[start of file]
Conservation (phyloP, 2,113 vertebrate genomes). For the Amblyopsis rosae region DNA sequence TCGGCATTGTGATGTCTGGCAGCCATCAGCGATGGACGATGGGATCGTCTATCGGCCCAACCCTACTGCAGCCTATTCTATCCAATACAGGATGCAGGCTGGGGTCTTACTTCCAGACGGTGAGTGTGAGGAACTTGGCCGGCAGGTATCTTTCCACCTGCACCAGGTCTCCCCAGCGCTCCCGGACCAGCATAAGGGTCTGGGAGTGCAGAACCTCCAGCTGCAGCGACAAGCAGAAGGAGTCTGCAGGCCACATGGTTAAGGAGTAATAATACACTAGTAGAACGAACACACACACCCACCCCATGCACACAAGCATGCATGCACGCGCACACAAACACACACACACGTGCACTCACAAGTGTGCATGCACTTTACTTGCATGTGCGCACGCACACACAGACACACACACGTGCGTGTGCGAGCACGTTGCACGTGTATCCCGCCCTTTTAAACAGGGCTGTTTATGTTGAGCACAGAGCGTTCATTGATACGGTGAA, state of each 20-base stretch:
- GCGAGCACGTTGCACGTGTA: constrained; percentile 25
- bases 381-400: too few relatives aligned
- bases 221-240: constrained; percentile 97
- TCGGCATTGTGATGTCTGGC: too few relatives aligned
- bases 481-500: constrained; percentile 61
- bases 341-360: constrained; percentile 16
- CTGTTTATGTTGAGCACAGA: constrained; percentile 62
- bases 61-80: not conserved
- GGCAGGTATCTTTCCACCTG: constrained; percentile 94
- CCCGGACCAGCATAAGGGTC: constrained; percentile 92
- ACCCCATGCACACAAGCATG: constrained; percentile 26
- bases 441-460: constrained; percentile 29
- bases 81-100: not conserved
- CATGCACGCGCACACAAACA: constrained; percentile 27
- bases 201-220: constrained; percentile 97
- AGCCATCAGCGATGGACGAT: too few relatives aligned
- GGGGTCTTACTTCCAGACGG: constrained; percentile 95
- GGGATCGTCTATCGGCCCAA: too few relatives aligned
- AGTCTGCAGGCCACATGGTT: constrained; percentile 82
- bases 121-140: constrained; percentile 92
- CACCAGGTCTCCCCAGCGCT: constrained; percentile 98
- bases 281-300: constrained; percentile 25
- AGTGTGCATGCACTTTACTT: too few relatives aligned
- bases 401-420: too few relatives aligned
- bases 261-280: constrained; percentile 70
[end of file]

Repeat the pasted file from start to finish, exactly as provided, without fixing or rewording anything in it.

Conservation (phyloP, 2,113 vertebrate genomes). For the Amblyopsis rosae region DNA sequence TCGGCATTGTGATGTCTGGCAGCCATCAGCGATGGACGATGGGATCGTCTATCGGCCCAACCCTACTGCAGCCTATTCTATCCAATACAGGATGCAGGCTGGGGTCTTACTTCCAGACGGTGAGTGTGAGGAACTTGGCCGGCAGGTATCTTTCCACCTGCACCAGGTCTCCCCAGCGCTCCCGGACCAGCATAAGGGTCTGGGAGTGCAGAACCTCCAGCTGCAGCGACAAGCAGAAGGAGTCTGCAGGCCACATGGTTAAGGAGTAATAATACACTAGTAGAACGAACACACACACCCACCCCATGCACACAAGCATGCATGCACGCGCACACAAACACACACACACGTGCACTCACAAGTGTGCATGCACTTTACTTGCATGTGCGCACGCACACACAGACACACACACGTGCGTGTGCGAGCACGTTGCACGTGTATCCCGCCCTTTTAAACAGGGCTGTTTATGTTGAGCACAGAGCGTTCATTGATACGGTGAA, state of each 20-base stretch:
- GCGAGCACGTTGCACGTGTA: constrained; percentile 25
- bases 381-400: too few relatives aligned
- bases 221-240: constrained; percentile 97
- TCGGCATTGTGATGTCTGGC: too few relatives aligned
- bases 481-500: constrained; percentile 61
- bases 341-360: constrained; percentile 16
- CTGTTTATGTTGAGCACAGA: constrained; percentile 62
- bases 61-80: not conserved
- GGCAGGTATCTTTCCACCTG: constrained; percentile 94
- CCCGGACCAGCATAAGGGTC: constrained; percentile 92
- ACCCCATGCACACAAGCATG: constrained; percentile 26
- bases 441-460: constrained; percentile 29
- bases 81-100: not conserved
- CATGCACGCGCACACAAACA: constrained; percentile 27
- bases 201-220: constrained; percentile 97
- AGCCATCAGCGATGGACGAT: too few relatives aligned
- GGGGTCTTACTTCCAGACGG: constrained; percentile 95
- GGGATCGTCTATCGGCCCAA: too few relatives aligned
- AGTCTGCAGGCCACATGGTT: constrained; percentile 82
- bases 121-140: constrained; percentile 92
- CACCAGGTCTCCCCAGCGCT: constrained; percentile 98
- bases 281-300: constrained; percentile 25
- AGTGTGCATGCACTTTACTT: too few relatives aligned
- bases 401-420: too few relatives aligned
- bases 261-280: constrained; percentile 70